Tuesday, May 27, 2008

Has it cost you to follow Christ?

From D.A. Carson:
In one church I know, a medical doctor, formerly a missionary, was appointed to the board of elders. Some time later he had an affair, divorced his wife, abandoned his children, and separated himself from any form of biblical Christianity. Countless attempts were made to rehabilitate him; doubtless some of these attempts were wise, and some were unwise.

But the most thoughtful assessment of the mess came three years later, from one of the leaders in the church. He suggested that this doctor, who came from a Christian home and had done all the "right" things, had never had to make a decision that cost him anything. Everything was too easy; at every point he had been supported and praised. Even his missionary career was bound up with his own specialty interests in medicine. Then, when some troubles opened up in his marriage (as they open up in most marriages at one time or another), and an attractive alternative presented herself, this doctor had no moral center on which to depend. He had never, for the sake of Christ, made a decision that cost him something; and he wasn't about to start now. In hindsight, it is not even clear that his profession of faith was real, for real professions of faith manifest themselves in a principal death to self-interest, in a principal commitment to the cause of Christ and his gospel.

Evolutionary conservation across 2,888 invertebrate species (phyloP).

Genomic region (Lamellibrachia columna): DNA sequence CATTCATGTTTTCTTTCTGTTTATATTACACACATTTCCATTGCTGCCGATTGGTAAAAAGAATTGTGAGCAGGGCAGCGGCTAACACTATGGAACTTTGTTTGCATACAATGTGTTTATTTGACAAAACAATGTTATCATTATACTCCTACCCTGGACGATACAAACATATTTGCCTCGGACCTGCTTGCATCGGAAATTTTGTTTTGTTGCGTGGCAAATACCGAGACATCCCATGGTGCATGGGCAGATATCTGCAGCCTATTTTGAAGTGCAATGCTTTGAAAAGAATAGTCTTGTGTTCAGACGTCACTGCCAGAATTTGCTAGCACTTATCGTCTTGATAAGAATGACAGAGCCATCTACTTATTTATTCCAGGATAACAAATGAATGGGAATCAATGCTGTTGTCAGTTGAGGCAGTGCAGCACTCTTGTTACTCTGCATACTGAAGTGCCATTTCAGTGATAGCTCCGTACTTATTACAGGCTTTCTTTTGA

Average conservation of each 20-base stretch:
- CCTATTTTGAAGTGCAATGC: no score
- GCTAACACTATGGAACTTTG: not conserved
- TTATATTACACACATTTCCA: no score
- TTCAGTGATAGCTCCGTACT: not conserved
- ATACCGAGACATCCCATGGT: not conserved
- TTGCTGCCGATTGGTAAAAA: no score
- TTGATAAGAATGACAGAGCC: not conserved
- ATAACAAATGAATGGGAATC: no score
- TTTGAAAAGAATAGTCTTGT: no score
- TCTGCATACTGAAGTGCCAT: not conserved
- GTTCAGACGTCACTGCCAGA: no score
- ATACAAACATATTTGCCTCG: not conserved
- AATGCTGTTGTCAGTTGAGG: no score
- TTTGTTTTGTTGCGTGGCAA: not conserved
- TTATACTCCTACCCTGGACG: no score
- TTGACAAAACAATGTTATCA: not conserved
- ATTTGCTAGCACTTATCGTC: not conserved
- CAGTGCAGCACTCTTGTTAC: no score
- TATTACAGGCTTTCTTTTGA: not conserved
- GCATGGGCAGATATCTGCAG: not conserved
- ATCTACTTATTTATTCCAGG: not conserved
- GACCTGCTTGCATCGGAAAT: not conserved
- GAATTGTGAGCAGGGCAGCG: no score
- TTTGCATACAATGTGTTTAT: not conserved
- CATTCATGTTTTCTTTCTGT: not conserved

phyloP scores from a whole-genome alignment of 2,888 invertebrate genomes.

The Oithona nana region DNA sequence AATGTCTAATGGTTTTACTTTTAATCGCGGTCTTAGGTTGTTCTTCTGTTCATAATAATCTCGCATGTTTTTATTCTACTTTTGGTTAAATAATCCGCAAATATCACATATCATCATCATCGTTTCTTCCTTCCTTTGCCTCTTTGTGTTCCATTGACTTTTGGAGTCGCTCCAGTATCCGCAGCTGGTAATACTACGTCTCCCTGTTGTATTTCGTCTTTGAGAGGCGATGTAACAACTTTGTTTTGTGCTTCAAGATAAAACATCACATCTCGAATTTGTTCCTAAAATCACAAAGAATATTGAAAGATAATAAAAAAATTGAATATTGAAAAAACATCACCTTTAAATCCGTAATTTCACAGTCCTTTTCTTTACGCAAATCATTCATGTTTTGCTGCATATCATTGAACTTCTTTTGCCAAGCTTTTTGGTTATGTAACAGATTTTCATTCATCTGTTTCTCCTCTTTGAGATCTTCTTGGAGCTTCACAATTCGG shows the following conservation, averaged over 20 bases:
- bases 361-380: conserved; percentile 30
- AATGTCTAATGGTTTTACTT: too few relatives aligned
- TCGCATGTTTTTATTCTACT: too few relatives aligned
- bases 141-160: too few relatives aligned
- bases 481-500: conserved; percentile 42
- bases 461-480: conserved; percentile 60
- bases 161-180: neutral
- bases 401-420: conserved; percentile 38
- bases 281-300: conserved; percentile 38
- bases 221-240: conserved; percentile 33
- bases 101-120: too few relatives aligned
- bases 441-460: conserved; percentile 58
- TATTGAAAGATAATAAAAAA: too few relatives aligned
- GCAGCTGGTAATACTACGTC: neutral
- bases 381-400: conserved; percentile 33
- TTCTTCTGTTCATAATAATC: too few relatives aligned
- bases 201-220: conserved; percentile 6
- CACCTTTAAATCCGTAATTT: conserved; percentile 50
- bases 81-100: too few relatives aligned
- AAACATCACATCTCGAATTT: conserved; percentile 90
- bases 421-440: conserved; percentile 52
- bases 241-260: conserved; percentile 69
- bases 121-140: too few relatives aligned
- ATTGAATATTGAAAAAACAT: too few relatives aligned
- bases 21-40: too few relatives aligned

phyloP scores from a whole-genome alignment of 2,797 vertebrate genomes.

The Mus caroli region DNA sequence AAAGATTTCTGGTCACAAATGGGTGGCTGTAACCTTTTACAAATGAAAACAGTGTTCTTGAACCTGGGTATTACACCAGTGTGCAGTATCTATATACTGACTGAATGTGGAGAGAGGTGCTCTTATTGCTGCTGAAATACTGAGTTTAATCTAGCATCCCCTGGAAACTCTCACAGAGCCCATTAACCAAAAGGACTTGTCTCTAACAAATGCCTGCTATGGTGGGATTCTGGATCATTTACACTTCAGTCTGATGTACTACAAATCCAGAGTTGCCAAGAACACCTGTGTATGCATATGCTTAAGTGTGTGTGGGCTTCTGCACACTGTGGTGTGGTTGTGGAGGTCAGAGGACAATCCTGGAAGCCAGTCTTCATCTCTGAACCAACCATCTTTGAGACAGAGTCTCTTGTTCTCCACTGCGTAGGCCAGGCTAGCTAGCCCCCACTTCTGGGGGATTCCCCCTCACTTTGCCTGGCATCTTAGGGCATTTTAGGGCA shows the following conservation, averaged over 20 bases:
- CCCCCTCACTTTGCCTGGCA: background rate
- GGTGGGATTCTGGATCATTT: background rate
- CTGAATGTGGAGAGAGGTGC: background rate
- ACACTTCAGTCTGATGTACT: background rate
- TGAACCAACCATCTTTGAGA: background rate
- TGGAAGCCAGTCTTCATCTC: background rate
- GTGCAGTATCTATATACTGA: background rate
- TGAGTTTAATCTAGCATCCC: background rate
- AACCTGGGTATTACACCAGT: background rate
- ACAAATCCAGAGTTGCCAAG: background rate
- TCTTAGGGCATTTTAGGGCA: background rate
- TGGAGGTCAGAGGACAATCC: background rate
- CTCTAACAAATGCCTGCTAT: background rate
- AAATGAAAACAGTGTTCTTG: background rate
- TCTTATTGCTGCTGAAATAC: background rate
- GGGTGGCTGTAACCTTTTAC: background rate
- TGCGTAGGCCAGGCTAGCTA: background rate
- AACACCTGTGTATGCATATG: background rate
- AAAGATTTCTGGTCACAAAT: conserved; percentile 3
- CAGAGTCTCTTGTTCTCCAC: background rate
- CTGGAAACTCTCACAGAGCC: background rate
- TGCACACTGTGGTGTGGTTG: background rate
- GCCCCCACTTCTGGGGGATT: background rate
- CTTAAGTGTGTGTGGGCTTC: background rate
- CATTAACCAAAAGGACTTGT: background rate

I am far from suggesting that every divorce proves a person is a non-Christian. Christians sin; those who claim they do not are self-deceived, and make God out to be a liar (1 John 1:4ff.). But in this case (and it is not unique), it is hard to find even one area of this man's life, one major incident in his life (so far as his life is known), where professed allegiance cost him anything.

That is not normal. It may be common (as spurious believers are regrettably common); but it is not normal. What is normal is taking up one's cross and following Jesus; it is recognizing that in this fallen world, "everyone who wants to live a godly life in Christ Jesus will be persecuted." That is inevitable; decisions are made; the cost is cheerfully borne; and iron is bred into the soul.


  1. Thanks for the quote. That's something to think about.

  2. The money quote for me was the last sentence, the last clause:

    "That is inevitable; decisions are made; the cost is cheerfully borne; and iron is bred into the soul."